Context 144 - May 2015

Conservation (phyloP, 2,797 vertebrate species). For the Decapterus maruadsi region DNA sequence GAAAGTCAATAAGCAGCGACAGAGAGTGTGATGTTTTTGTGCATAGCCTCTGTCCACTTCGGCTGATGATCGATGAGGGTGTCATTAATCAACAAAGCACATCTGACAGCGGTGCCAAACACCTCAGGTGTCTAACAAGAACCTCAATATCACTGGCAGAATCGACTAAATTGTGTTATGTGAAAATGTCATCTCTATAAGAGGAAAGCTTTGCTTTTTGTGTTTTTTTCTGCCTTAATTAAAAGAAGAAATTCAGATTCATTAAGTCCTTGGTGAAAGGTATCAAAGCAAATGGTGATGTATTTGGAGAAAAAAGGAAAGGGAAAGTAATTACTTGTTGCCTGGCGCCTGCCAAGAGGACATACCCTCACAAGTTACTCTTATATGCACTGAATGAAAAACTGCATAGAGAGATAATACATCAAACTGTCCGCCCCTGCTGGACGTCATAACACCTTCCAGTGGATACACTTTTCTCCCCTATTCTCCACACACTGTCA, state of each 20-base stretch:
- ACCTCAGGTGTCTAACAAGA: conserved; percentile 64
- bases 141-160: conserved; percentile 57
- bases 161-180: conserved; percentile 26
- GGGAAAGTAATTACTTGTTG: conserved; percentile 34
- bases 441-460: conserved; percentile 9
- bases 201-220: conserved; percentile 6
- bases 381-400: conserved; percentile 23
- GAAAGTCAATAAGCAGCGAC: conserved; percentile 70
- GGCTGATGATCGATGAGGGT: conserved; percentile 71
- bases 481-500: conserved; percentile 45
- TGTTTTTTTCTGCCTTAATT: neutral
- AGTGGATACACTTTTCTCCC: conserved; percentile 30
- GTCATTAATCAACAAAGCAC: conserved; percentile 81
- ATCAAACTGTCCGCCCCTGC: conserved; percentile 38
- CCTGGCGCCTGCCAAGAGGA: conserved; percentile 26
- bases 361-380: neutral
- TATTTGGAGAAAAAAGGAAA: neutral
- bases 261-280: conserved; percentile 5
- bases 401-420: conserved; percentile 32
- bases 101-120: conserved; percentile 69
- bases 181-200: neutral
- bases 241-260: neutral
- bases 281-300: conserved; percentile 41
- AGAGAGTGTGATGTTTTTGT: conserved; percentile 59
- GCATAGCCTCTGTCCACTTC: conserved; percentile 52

C O N T E X T 1 4 4 : M A Y 2 0 1 6 23 MATTHEW CHAMPION The hidden impact of HGV vibrations Official advice and guidance relating to the impact of vibration from heavy goods vehicles (HGVs) on historic buildings is out of date and misleading. It’s time for a reassessment. In the late 1960s and early 1970s the general public and a number of heritage professionals began to express concern that the increasing levels of traffic on the nation’s roads were causing worrying levels of vibrations that, in turn, were leading to the damage of historic buildings, particularly those close to major roads. A number of studies undertaken (Crocket, 1966; Crocket, 1973; Civic Trust, 1970) which, combined with high levels of anecdotal evidence, suggested that traffic-induced vibrations were the cause of structural damage in historic properties.With traffic levels, and vehicle size, predicted to increase dramatically in the coming decades, it was anticipated that such structural damage from vehicle vibrations, in particular heavy goods vehicles (HGVs), would also increase. Faced with these concerns, theTransport and Roads Research Laboratory (TRRL) instigated a series of scientific experiments, based upon individual case studies of historic buildings, designed to investigate and evaluate the potential for structural damage caused by traffic-induced vibrations.These tests were undertaken in the mid-1980s, with the survey work undertaken by the civil engineering division of English Heritage. The results of the tests were published by theTRRL as TRRL Research Report 156 and TRRL Research Report 207 .These two reports were then supplemented with an updated report, combining the two earlier reports and including supplementary information,which was published in 1990 as TRRL Research Report 246 . These three reports form the basis of all subsequent design and planning advice in relation to the effect of ground-borne HGV vibrations on historic buildings. Current planning advice with regards to the possible effects of ground-borne vibrations on buildings is contained in the Design Manual for Roads and Bridges (revised 2011) and is also based solely on the conclusions of the TRRL reports. All three reports stated in their conclusions that there was no evidence that traffic- induced vibrations caused structural damage to historic buildings. However, re-examination of the original survey data on which the reports were based suggests that such conclusions do not fully reflect the findings of the actual surveyors undertaking the fieldwork. The original data on which the TRRL reports were based took the form of eight individual case studies of historic buildings that were subject to high levels of vibration caused by HGV traffic.The buildings studied varied a great deal in terms of construction type, location and state of preservation. Each was surveyed over a period of time in the late 1980s by qualified surveyors working for English Heritage. The sites included the church of St James in Louth, Lincolnshire, a cottage in

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